We take electricity for granted. But the material grids and wires that bring light to homes and connect places are also objects of moral concern, political freedoms and national advancement, suggests Leo Coleman in his new book A Moral Technology: Electrification as Political Ritual in New Delhi (Cornell University Press 2017). The book is structured around three historical and ethnographic case studies—the pomp and show at Viceroy Curzon’s 1903 Imperial Durbar that ultimately left no trace on Delhi’s physical landscape; Constituent Assembly debates on nationwide electrification legislation; and anti-privatization consumer activism pursued by New Delhi’s neighborhood associations in the mid 2000s. Coleman argues that technological infrastructures are never a purely technical matter and always already entangled in political, legal and moral processes. Electrification in each historical moment—colonial enclave, fledgling nation and global city—generates meaningful, moral reflection on what constitutes the public sphere, self-determination and collective wellbeing. Leo Coleman is an associate professor of anthropology at Hunter College, City University of New York. Madhuri Karak is a Ph.D. candidate in cultural anthropology at The Graduate Center, City University of New York. Her dissertation titled “Part-time Insurgents, Civil War and Extractive Capital in an Adivasi Frontier” explores processes of state-making in the bauxite-rich mountains of southern Odisha, India. She tweets @madhurikarak and more of her work can be found here. Learn more about your ad choices. Visit megaphone.fm/adchoicesSupport our show by becoming a premium member! https://newbooksnetwork.supportingcast.fm/anthropology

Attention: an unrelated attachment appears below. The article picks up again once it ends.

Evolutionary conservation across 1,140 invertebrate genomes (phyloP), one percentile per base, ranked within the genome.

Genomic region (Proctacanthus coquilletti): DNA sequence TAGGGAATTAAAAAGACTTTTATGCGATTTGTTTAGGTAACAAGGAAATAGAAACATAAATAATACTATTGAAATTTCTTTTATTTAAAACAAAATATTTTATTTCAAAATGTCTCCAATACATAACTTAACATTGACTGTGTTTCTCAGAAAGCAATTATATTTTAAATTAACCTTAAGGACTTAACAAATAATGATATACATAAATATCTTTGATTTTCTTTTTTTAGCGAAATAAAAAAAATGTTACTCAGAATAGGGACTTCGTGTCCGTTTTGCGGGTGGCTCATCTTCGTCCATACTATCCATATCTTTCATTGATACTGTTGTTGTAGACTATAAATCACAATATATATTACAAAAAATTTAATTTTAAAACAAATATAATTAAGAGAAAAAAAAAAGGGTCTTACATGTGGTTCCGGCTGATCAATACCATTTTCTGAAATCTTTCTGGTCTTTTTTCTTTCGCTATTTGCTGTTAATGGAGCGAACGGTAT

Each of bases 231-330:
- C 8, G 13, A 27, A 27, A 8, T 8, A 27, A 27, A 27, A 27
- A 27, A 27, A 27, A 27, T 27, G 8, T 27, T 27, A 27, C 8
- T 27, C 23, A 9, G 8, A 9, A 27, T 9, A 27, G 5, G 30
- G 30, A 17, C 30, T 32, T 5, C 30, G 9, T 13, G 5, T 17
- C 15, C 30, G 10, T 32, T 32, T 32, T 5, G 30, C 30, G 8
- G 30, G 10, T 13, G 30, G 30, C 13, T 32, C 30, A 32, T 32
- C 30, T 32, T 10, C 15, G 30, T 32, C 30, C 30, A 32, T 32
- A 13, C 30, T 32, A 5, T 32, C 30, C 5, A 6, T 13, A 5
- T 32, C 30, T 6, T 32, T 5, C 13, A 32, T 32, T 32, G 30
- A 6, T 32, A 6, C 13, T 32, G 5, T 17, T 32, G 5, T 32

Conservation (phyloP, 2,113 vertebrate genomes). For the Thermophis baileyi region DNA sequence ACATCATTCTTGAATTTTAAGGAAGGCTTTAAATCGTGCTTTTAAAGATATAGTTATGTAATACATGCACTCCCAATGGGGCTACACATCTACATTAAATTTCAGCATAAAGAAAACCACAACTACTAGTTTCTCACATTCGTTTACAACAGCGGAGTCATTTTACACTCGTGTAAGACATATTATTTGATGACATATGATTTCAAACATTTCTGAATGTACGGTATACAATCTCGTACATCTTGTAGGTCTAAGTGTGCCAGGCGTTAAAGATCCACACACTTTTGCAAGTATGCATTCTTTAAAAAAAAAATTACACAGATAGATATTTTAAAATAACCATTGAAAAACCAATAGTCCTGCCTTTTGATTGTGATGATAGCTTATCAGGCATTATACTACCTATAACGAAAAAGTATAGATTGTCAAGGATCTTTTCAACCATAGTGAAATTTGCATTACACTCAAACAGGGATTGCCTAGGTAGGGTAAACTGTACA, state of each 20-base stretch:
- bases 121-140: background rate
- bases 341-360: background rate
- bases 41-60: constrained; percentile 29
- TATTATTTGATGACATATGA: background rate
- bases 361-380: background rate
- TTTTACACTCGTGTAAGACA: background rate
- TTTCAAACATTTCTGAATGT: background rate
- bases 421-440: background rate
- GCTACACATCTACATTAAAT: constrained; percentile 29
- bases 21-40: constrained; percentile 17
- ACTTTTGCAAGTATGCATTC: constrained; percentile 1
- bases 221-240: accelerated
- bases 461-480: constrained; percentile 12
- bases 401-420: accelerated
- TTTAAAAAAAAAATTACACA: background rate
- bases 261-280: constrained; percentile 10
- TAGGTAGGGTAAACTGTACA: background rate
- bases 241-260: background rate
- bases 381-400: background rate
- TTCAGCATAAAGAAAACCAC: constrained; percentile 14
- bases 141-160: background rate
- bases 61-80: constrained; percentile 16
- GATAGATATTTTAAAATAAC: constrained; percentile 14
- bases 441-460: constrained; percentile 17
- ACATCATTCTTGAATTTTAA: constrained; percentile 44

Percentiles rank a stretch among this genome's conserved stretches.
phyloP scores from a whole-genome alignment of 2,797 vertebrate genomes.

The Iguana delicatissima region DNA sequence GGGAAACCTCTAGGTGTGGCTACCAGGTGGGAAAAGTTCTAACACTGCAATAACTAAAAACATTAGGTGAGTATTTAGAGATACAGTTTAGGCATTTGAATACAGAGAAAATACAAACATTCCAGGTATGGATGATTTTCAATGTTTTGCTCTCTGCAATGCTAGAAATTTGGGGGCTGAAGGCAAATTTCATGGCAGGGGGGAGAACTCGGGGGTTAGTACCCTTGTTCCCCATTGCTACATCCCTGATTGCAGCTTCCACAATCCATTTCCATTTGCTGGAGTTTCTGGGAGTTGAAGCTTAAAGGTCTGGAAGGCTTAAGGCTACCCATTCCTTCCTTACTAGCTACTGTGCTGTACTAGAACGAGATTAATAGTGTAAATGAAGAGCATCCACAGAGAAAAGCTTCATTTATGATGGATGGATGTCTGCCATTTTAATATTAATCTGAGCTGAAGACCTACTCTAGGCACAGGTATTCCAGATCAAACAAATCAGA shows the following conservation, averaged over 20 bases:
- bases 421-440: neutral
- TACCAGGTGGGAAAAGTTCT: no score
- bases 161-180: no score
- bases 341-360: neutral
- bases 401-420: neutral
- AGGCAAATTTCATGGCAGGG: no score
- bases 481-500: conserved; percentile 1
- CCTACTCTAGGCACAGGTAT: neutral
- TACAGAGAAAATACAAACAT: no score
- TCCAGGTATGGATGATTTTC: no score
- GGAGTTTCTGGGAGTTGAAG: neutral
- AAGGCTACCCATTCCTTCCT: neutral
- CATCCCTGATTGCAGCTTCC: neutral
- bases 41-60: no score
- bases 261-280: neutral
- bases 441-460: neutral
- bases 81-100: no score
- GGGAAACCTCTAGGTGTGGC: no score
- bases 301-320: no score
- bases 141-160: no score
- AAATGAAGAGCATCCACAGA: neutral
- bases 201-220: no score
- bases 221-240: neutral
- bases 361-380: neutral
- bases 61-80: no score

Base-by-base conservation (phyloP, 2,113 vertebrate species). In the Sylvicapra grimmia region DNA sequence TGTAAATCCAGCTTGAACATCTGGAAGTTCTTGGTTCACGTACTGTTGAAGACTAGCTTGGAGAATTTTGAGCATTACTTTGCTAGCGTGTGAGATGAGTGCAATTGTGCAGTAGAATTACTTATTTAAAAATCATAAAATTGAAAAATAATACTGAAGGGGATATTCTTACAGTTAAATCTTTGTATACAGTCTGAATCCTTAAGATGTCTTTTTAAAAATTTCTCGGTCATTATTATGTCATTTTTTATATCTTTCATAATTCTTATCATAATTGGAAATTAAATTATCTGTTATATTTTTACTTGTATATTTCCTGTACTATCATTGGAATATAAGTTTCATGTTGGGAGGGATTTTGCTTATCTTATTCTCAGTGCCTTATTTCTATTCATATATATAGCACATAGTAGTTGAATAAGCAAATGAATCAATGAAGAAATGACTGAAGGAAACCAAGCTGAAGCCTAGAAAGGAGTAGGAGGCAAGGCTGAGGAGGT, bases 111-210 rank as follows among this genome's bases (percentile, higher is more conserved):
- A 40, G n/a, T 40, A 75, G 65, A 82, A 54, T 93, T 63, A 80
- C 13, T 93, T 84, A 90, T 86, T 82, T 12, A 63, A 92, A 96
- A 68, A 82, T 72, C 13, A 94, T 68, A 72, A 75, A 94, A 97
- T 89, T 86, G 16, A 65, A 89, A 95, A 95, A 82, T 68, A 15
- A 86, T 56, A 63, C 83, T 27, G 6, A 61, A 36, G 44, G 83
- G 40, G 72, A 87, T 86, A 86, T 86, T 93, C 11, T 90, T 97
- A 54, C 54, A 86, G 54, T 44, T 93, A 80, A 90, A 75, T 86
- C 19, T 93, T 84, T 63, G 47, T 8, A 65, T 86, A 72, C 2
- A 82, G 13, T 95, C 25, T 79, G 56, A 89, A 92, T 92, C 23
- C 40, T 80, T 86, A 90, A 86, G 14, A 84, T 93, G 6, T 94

53mins

19 Jan 2018